Business litigation and family law partner Drew Soshnick authored an article for the Indiana Lawyer titled, “The income conundrum in Indiana divorce law,” that addresses the confusion around whether payments are considered income or property in Indiana divorce cases.
In the article, Soshnick provides background about the dispute on how payments are classified in divorce cases in Indiana. He outlines the following points of unclarity that arise around payments: are they passive earnings or earned income, are payments accrued and paid prior to a divorce filing, or are payments partially accrued and paid after a divorce filing? According to Soshnick, the determination of these questions ultimately affects the division of marital property. He adds that the conflict over inclusion of income in marital estates is expanded by the fact that Indiana does not have classic alimony, as other states do, nor provides for spousal maintenance except in very limited circumstances.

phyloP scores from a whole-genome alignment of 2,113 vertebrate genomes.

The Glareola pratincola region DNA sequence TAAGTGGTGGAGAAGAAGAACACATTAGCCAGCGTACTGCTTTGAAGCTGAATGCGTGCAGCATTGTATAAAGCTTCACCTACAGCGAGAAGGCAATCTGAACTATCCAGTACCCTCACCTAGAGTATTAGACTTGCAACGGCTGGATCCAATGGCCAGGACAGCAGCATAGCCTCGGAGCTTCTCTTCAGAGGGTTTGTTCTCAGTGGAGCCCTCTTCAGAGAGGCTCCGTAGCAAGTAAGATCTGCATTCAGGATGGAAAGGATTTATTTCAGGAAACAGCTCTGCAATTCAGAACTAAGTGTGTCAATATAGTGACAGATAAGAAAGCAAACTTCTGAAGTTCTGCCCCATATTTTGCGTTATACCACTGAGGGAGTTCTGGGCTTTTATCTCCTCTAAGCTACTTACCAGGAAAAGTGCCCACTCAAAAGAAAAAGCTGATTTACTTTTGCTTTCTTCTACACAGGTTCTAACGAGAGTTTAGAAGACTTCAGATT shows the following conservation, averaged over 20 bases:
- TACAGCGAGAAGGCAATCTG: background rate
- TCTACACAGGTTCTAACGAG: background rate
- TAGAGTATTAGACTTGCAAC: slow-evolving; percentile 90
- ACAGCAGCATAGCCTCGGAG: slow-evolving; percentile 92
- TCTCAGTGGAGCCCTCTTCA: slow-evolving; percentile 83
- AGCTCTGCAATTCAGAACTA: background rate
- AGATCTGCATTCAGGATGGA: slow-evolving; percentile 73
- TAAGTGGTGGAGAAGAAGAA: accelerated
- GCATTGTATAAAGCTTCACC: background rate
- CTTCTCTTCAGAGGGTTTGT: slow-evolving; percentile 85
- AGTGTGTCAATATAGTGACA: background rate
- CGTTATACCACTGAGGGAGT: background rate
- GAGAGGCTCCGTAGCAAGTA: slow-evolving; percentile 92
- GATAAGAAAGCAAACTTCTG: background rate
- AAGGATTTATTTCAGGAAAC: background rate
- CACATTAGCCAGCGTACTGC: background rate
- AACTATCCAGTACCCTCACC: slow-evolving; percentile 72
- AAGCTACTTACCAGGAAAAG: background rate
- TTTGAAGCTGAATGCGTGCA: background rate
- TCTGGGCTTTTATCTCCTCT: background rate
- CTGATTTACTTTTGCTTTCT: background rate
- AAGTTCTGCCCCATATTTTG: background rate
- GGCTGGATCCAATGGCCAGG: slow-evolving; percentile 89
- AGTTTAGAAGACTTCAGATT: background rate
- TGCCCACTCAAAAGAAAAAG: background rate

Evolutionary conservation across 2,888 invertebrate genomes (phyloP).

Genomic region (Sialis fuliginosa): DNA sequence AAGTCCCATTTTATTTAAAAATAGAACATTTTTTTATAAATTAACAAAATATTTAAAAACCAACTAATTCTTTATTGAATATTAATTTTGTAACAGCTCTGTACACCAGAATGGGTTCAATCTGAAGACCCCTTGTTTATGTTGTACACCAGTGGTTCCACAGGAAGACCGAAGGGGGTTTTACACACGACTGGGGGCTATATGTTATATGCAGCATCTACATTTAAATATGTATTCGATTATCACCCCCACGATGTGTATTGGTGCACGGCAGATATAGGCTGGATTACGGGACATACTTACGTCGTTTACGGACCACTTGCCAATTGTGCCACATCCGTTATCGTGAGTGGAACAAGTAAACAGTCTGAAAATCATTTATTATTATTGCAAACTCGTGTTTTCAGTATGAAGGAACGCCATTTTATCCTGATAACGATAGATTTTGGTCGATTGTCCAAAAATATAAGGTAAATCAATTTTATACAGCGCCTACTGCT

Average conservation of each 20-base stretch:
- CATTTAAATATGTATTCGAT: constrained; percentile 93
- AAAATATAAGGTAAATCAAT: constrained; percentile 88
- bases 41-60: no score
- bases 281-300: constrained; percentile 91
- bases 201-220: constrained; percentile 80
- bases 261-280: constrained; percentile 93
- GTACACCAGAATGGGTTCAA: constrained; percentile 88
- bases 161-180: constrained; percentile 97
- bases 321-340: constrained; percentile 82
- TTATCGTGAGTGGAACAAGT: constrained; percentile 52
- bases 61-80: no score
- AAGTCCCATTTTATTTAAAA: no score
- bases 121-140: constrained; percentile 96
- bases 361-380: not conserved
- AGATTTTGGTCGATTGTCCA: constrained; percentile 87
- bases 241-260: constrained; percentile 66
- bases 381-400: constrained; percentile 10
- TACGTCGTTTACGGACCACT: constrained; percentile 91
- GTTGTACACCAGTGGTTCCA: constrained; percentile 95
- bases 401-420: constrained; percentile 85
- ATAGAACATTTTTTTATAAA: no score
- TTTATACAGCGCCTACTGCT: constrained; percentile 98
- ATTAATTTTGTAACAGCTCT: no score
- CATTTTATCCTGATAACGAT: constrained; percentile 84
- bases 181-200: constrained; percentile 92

Soshnick references cases that indicate it has been the law in Indiana that future earnings are not considered marital property to be divided in the division of marital estates. He then highlights examples of how confusion arises: for example, a small business owner who signs a contract prior to a divorce filing but must perform work and services after filing in order to fulfill contractual obligations and the payments are then made after the filing.
As a solution to the conundrum, Soshnick suggests amending the Indiana Code to speak directly to “income” and what categories, if any, fall under the statutory definition of “property.” He also notes that the Indiana General Assembly could revisit the Indiana Dissolution of Marriage Act and how and when spousal maintenance applies.